“Several empirical studies have identified work-related stress as one of the root causes of unsafe behaviours in construction. Other major social problems such as high absenteeism, alcoholism, drug abuse and suicide have also become increasingly reported as consequent to occupational stress in construction. This is a timely study given that the UK regulations for managing occupational health have not been updated for many years in response to the rapid changes in the way we procure, design and deliver construction projects.” Dr Saad Sarhan, University of Lincoln

Award:
Occupational Health Research Award
Award date:
2019/20
Awarded to:
University of Lincoln
Researchers:
Dr Saad Sarhan, Professor Stephen Pretlove
Type:
Developing Construction Supply-Chain Management Standards (CSCMS) for Improving Occupational Stress management and Productivity in Construction Projects

“Occupational ill-health costs UK construction employers hundreds of millions of pounds every year and musculoskeletal disorders account for more than three-quarters of the total. A considerable proportion of that cost is believed to be from lost productivity through presenteeism and this work will make an important contribution to increasing understanding of MSD presenteeism, for the benefit of workers and employers alike.” Professor Alistair Gibb, Loughborough University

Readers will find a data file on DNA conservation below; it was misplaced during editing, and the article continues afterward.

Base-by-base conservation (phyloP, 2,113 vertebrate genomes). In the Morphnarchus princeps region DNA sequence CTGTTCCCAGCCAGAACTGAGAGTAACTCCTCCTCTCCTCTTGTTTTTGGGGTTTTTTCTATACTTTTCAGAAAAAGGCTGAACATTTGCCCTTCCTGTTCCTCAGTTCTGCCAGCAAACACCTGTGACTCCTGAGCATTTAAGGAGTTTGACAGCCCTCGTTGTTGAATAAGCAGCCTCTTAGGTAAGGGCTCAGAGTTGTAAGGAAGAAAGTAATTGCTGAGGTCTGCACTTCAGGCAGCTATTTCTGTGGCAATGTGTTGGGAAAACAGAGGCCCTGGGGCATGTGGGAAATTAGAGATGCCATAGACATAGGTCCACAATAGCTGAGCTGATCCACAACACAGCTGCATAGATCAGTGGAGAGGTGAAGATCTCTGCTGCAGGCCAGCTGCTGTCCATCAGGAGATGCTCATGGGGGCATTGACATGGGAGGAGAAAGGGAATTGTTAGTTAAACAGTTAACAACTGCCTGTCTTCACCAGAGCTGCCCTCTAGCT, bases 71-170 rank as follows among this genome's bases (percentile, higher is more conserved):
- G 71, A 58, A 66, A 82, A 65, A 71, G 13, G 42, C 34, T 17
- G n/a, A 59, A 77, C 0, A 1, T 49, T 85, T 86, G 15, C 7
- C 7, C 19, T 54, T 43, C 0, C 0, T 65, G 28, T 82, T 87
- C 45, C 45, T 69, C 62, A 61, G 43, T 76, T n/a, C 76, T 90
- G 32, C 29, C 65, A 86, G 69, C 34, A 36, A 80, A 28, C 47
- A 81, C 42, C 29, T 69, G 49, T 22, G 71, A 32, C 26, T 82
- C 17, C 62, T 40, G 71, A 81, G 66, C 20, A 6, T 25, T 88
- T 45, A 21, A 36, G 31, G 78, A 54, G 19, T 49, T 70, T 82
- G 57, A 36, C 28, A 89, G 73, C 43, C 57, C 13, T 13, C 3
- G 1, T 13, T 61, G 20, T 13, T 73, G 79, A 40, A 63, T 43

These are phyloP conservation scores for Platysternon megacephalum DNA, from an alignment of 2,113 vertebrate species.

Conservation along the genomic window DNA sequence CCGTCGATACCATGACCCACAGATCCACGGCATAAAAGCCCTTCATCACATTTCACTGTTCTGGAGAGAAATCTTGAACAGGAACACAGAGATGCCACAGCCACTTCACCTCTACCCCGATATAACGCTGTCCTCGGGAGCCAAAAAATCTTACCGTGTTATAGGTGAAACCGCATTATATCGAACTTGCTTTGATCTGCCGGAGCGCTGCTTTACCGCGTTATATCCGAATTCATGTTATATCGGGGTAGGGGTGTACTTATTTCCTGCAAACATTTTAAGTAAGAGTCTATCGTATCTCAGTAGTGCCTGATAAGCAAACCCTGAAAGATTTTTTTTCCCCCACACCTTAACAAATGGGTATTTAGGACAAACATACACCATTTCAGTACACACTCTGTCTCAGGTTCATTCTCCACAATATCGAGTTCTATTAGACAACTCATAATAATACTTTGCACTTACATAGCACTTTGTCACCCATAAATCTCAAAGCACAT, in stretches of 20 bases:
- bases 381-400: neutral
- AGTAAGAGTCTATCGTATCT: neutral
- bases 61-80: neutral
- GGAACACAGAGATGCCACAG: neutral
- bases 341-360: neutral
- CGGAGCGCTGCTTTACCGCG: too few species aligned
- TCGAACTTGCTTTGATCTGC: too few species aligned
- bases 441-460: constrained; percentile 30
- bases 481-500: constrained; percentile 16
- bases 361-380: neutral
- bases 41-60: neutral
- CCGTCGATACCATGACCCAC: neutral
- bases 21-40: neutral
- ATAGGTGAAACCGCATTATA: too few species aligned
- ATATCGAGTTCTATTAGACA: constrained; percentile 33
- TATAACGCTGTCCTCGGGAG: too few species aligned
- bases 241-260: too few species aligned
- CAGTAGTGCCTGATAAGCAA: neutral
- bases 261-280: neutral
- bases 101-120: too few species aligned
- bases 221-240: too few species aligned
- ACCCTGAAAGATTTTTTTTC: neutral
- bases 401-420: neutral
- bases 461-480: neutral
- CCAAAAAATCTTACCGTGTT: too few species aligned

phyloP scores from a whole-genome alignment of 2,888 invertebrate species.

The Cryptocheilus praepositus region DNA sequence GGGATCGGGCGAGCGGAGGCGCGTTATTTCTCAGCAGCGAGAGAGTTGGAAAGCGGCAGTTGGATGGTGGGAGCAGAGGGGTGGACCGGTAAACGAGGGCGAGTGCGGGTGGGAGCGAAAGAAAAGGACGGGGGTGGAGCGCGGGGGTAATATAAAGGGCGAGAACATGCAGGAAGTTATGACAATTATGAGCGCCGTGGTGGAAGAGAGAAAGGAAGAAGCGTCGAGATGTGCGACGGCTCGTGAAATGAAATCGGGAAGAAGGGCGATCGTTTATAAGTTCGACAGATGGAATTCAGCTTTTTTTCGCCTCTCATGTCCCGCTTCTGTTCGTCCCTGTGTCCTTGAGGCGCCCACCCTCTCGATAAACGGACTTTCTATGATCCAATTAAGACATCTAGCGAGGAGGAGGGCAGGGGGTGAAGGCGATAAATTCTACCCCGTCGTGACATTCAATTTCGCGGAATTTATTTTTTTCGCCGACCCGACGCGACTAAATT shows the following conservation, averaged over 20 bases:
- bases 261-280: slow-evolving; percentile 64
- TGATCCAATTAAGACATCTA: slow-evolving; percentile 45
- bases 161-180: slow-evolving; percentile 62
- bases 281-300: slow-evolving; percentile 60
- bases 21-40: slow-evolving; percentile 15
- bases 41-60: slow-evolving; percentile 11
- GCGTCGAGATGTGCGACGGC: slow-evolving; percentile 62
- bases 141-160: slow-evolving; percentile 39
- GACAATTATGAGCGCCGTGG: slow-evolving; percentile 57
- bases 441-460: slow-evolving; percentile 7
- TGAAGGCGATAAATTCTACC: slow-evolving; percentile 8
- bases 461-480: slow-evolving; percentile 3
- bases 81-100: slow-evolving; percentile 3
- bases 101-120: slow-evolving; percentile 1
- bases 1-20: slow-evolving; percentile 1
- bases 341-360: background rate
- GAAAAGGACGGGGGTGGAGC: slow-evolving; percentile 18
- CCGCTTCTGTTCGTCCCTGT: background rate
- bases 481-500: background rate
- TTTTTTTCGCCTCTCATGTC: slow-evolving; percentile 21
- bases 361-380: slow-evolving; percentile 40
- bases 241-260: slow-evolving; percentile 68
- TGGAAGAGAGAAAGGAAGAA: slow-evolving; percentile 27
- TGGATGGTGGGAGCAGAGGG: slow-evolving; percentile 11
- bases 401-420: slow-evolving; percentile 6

Award:
Occupational Health Research Award
Award date:
2018
Awarded to:
Loughborough University
Researchers:
Professor Alistair Gibb
Type:
Presenteeism related to Musculoskeletal Disorders in UK Construction
 

“Whilst design for health and occupational health management in construction in general have received limited attention, research-wise and in industry, this research will shed light and provide much needed guidance on this important subject.” Dr Patrick Manu, The University of Manchester

Award:
Occupational Health Research Award
Award date:
2017
Awarded to:
The University of Manchester and University of the West of England (UWE)
Researchers:
Dr Patrick Manu (The University of Manchester)
Professor Alistair Gibb (Loughborough University)
Dr Carolyn Drake (Loughborough University)
Dr Abdul-Majeed Mahamadu (University of the West of England)
Professor Michael Behm (East Carolina University)
Type:
Skills-Knowledge-Attitude-Training-Experience (SKATE) in ‘designing for occupational health of construction workers’

“Health often ends up as the poor relation of safety in construction, and it can be particularly difficult for smaller companies that don’t always have the right expertise, or who have limited budgets, to get the right arrangements in place. This research found that some small and micro employers are improving their management of hazards such as dust and musculoskeletal disorders as a result of working on major projects such as the building of the DNRC (Defence and National Rehabilitation Centre), which the research was centred on.” Dr Wendy Jones, Loughborough University

Award:
Occupational Health Research Award
Award date:
2016
Awarded to:
Loughborough University
Researchers:
Dr Wendy Jones, Professor Alistair Gibb, Phil Bust
Type:
Improving occupational health risk management in SMEs: the role of major projects